Monday, June 6, 2011

There are only 26 days left to see a wonderful, wonderful exhibit at New York's Metropolitan Museum of Art entitled 'Rooms With a View: The Open Window in the 19th Century.' I say it's wonderful because this is one of those compact shows -- with only about 40 paintings and drawings -- that is not overwhelming, where you can stand for a considerable amount of time in front of each work and leave feeling you know each one quite well. It's a gem of a show, and if you live in the New York area, I encourage you to see it before it closes on July 4th!

I admit I was smitten with the title because I have a special fondness for pictures of open windows. It began when I saw Matisse's painting of an open window in Collioure, a Mediterranean coastal town in the Roussillon region of France near the Spanish border (and one of my most favorite places on earth). Starting with a large, framed poster of this painting, I went on to collect other open window paintings, and now I have a collection of six others on one wall of my bedroom. More than one of them is by Matisse, unsurprisingly as the subject of a recent book that I love attests: Henri Matisse: Rooms With a View (Shirley Neilsen Blum, Monacelli Press, 2010).

The Met's exhibit is jammed with some hugely appealing views, a number of them Italian (though none that are Tuscan or Umbrian). Among the featured artists are some well known names and others who are very much less so, including Caspar David Friedrich (that's his 'Woman at the Window' above), Georg Friedrich Kersting, Vermeer, Louise-Adeone Drolling, Adolph Menzel, Giovanni Battista de Gubernatis, Francois-Marius Granet, Massimo d'Azeglio, Johan Christian Dahl, and Fyodor Petrovich Tolstoy (a relative of the novelist). The accompanying catalog is written by Sabine Rewald (Jacques and Natasha Gelman Curator, Department of Nineteenth-Century, Modern, and Contemporary Art at the Met; she's also the daughter of legendary art historian John Rewald, author of a number of books including the notable History of Impressionism (1946) and Post-Impressionism From Van Gogh to Gauguin, 1956) and is very much worth reading if you are unable to get to the exhibit.

Rewald writes that the Romantic painters found in the motif of the open window "a potent symbol for the experience of standing on the threshold between an interior and the outside world. The juxtaposition of the close familiarity of a room and the uncertain, often idealized vision of what lies beyond was immediately recognized as a metaphor for unfulfilled longing, as evoked in the words of the Romantic poet Novalis (Friedrich von Hardenberg; 1772-1801): "Everything at a distance turns into poetry: distant mountains, distant people, distant events; all become Romantic."

While Rewald acknowledges that the title of this show is borrowed from E. M. Forster's 1908 novel A Room With a View, she admits the inspiration for it is an essay entitled 'The Open Window and the Storm-Tossed Boat: An Essay in the Iconography of Romanticism' by art historian Lorenz Eitner (Art Bulletin, 1955). I have tried in vain to find this essay online, but I certainly haven't given up the search and I'll report back when I've found it.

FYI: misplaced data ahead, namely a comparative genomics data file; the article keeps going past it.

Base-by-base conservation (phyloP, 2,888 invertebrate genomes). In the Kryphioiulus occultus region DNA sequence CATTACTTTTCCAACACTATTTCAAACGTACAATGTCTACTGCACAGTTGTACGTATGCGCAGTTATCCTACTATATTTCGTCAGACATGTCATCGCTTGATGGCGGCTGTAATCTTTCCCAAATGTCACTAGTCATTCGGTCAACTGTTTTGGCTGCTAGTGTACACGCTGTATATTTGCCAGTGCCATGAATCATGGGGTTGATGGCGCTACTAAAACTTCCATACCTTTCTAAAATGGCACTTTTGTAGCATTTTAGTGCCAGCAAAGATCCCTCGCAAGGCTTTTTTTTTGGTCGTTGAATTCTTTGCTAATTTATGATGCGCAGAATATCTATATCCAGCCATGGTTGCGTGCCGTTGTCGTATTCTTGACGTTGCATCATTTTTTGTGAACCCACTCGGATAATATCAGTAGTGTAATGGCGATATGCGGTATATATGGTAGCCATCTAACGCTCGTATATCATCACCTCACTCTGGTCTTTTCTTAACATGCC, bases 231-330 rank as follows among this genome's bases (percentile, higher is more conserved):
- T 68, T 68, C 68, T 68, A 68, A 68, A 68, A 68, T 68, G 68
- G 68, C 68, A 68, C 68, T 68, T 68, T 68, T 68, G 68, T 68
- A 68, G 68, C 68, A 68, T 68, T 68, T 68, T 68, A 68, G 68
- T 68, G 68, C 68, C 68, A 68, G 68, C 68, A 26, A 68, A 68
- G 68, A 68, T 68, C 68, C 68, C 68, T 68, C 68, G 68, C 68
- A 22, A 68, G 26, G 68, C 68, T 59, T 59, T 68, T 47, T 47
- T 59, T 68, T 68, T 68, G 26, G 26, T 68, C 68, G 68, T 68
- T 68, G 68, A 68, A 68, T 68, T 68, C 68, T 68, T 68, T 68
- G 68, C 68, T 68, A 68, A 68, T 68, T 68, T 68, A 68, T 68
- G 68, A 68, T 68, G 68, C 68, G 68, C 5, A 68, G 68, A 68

After I saw this exhibit, I decided to re-read Forster's novel, which I hadn't read for many, many years. I turned to a newer edition than the one I first read, a Penguin Classics paperback with an Introduction by Malcolm Bradbury (2000). I learned from Bradbury that Forster, who died at the age of 90 in 1970, lived through the late years of the Victorian age, two world wars, the Cold War, Vietnam protests, and Richard Nixon, which is quite a lot of history for one person to have experienced. I also learned that though Where Angels Fear to Tread was published first, A Room with a View was really his first Italian novel as he'd been working on it previously and then laid it aside to write two other works. Bradbury also mentions an essay Forster wrote in 1958 entitled 'A View Without a Room,' another essay I have been unable to find online (I did find a reference to a rare printed quarto of the essay but it's available for several hundred dollars).

I'm pleased to say that I loved the novel again, even more than I did the first time. Such memorable characters! Who can forget Lucy Honeychurch, Miss Lavish, Mr. Beebe, Cecil, the Miss Alans, 'In Santa Croce With No Baedeker,' and Miss Bartlett saying, "A view? Oh, a view! How delightful a view is!' And I found myself suddenly overcome by the desire to always reserve a room with a view on future trips. It's not that I haven't long appreciated the value of a view, but on many occasions I've been shown lovely rooms without a view and I've accepted them, happily. But here's the thing of it: a view adds one more dimension to immersion, which is what I ultimately celebrate in each of my books. Any detail that makes travelers feel like they are positively in their destination and nowhere else is what I'm after, and a view achieves this. Yes, true, views always cost more, so the likelihood is that I (and you, too perhaps) won't be able to enjoy them from a hotel window very often; but I will make a great effort to do so in the future.

If you've read A Room With a View you may recall that the Miss Alans did make their trip to Greece and Constantinople, and in fact they went around the world. "The rest of us," writes Forster, "must be contented with a fair, but a less arduous, goal. Italiam petimus." We seek Italy. Indeed, I certainly do, and I presume you do on occasion as well. Here's to seeking and finding rooms with views -- Italian or others -- in our future.

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